Like it or not, drones are coming to America's skies -- lots of them. By 2025, the government expects tens of thousands of drones to take flight, and it's scrambling to get the proper regulations in place. It's not off to a great start.
The Federal Aviation Administration (FAA) got the ball rolling on Thursday by publishing a hundred-page roadmap for how we're going to get there. Produced under direct orders from Congress, the awkwardly titled report -- "Integration of Civil Unmanned Aircraft Systems (UAS) in the National Airspace System Roadmap" -- goes into detail not only about how drones will be used domestically but also how technology and protocol will have to change in order to safely integrate the new unmanned aerial vehicles into our air traffic control system. The drone industry loved the report, since it gave them some clear guidance on how to prepare for regulations.
Privacy advocates did not love the report. In fact, they kind of hated it, since it really didn't outline any specifics for how Americans' privacy would be protected as the potentially invasive new technology takes over. The issue of privacy is actually raised in the report -- the FAA devoted a little over 300 words to it in a 25,000-word document -- but it's glossed over. Basically, the FAA is punting the issue and pointing to existing state and federal privacy laws to provide safeguards. There will also be six test sites in yet-to-be determined locations that will be free to write their own privacy rules.
Senator Ed Markey, a Massachusetts democrat, did not mince his words when he offered his opinion of this plan. "The FAA made a huge, historic mistake today in not attaching privacy requirements to this new technology that can spy on Americans," he said in a statement. "This disregard for the need for strong and comprehensive privacy safeguards underscores why we must pass federal legislation to protect innocent individuals from expanded use of commercial and government drones." He added that "Protecting Americans' privacy from drones should not be dependent on the drone's flight path."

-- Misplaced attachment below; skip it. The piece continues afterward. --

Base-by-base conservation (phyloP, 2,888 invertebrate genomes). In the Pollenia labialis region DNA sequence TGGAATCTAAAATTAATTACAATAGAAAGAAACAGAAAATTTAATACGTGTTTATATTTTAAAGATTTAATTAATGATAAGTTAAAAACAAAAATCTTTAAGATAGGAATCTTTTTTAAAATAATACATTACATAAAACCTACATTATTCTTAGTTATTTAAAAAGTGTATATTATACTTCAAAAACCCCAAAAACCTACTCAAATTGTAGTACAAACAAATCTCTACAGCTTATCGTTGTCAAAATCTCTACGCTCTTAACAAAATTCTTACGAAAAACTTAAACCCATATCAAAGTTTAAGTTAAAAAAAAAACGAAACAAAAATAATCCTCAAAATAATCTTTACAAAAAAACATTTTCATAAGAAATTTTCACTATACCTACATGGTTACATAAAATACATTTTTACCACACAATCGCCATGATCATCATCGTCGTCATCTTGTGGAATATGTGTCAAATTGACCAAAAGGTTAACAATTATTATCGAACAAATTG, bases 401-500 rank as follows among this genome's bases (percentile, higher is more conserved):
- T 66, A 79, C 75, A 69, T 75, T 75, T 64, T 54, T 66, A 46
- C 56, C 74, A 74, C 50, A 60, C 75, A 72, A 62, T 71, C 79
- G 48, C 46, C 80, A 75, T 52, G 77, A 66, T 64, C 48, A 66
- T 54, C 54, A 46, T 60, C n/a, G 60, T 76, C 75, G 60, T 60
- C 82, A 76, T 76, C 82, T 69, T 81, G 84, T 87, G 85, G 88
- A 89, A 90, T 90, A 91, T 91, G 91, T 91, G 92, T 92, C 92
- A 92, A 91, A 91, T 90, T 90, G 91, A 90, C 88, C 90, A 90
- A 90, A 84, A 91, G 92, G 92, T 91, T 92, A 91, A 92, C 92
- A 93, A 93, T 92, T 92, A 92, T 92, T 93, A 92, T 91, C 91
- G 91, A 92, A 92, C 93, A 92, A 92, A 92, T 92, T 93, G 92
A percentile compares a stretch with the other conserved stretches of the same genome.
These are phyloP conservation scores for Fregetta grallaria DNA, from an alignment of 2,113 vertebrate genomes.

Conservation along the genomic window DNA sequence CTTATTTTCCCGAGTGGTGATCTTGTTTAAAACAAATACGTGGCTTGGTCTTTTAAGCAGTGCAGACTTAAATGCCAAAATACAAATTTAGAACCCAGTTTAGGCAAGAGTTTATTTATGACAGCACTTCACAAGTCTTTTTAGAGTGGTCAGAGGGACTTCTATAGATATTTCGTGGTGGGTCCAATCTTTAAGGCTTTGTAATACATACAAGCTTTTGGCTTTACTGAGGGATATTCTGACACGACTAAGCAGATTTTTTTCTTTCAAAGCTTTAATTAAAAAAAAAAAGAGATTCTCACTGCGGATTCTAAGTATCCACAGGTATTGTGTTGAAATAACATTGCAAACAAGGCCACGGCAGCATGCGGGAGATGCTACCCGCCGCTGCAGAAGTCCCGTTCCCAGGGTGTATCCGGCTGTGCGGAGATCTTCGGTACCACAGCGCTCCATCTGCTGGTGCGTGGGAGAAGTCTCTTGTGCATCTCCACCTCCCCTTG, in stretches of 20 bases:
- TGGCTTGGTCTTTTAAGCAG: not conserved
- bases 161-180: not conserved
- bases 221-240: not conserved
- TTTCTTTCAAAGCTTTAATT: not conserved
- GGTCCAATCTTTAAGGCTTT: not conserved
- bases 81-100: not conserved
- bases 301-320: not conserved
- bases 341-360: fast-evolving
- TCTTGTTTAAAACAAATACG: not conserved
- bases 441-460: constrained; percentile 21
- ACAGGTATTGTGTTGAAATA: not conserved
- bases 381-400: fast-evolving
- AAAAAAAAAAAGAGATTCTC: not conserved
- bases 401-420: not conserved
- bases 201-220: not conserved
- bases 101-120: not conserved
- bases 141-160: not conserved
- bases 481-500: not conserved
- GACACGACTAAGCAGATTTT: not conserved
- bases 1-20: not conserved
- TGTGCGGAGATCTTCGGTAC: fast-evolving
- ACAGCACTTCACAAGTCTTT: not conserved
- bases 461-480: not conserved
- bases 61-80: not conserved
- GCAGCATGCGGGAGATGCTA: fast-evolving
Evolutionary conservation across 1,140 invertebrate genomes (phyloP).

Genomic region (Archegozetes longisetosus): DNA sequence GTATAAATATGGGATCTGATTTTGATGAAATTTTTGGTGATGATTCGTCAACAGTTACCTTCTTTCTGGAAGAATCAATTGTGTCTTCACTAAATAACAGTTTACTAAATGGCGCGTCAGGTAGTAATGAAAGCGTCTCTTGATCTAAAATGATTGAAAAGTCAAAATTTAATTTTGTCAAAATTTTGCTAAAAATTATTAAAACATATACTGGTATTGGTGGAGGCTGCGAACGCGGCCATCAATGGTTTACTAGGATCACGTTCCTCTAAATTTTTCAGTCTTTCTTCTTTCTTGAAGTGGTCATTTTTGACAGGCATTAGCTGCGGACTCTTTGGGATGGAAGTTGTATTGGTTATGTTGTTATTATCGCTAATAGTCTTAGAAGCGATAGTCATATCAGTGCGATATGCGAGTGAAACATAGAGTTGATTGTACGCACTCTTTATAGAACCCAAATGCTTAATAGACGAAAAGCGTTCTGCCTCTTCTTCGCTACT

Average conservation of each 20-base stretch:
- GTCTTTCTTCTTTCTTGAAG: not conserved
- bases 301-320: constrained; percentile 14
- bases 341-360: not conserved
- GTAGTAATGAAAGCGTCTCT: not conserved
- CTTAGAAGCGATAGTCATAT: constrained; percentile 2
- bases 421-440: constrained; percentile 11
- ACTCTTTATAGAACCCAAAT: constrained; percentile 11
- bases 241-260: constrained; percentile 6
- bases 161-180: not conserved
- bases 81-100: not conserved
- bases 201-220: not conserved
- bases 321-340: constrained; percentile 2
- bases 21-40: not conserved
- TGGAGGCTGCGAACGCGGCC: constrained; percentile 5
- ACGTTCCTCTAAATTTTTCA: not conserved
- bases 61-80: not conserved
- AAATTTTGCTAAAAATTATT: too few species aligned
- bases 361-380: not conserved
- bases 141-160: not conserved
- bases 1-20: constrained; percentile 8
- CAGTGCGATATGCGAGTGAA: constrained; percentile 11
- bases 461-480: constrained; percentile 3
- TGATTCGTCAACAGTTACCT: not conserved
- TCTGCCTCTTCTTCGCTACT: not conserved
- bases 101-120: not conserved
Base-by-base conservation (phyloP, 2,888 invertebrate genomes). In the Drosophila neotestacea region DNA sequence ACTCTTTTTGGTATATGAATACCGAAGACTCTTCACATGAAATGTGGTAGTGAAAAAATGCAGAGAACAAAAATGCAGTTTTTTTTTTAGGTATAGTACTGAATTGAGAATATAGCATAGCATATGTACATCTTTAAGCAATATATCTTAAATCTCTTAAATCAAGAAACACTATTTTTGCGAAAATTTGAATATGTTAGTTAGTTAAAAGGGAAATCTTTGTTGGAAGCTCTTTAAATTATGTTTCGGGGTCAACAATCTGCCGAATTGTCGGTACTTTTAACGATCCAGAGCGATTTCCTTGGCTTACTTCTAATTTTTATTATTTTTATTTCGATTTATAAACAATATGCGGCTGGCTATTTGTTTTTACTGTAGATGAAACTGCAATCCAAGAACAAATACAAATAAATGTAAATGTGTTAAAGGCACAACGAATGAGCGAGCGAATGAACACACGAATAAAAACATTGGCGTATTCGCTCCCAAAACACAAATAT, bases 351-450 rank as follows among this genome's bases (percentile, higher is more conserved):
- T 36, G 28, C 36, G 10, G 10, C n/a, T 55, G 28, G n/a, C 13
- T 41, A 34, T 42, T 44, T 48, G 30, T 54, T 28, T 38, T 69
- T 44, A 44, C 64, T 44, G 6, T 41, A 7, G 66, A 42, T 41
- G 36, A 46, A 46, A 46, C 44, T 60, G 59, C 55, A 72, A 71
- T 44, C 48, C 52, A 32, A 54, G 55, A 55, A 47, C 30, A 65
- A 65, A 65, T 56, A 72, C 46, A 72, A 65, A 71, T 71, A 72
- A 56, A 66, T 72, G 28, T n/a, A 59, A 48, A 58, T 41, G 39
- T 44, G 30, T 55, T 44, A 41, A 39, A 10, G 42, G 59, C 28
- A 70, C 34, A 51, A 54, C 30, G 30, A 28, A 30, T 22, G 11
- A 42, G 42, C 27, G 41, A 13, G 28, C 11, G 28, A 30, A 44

Markey's taken his concern further than a press release. The junior senator drafted legislation, the Drone Aircraft Privacy and Transparency Act, that he says "requires transparency on the domestic use of drones and adds privacy protections that ensure this technology cannot and will not be used to spy on Americans." Of course, the drone industry would like as few roadblocks to getting those birds in the air as possible, even though FAA chief Michael Huerta says that there are "significant challenges" to face before that happens. However he also said, "We are dedicated to moving this exciting new technology along as quickly and safely as possible."
But hey, at least the agency mentioned privacy. The ACLU who supports Markey's bill said as much in a statement of their own and implored Congress to weigh in on issues that were outside the FAA's purview. And that's a good point. The FAA isn't really used to dealing with privacy issues, since, you know, they do planes. But we're only starting to find out how tricky things get when those planes don't have pilots. [FAA via WSJ, The Hill, Bloomberg]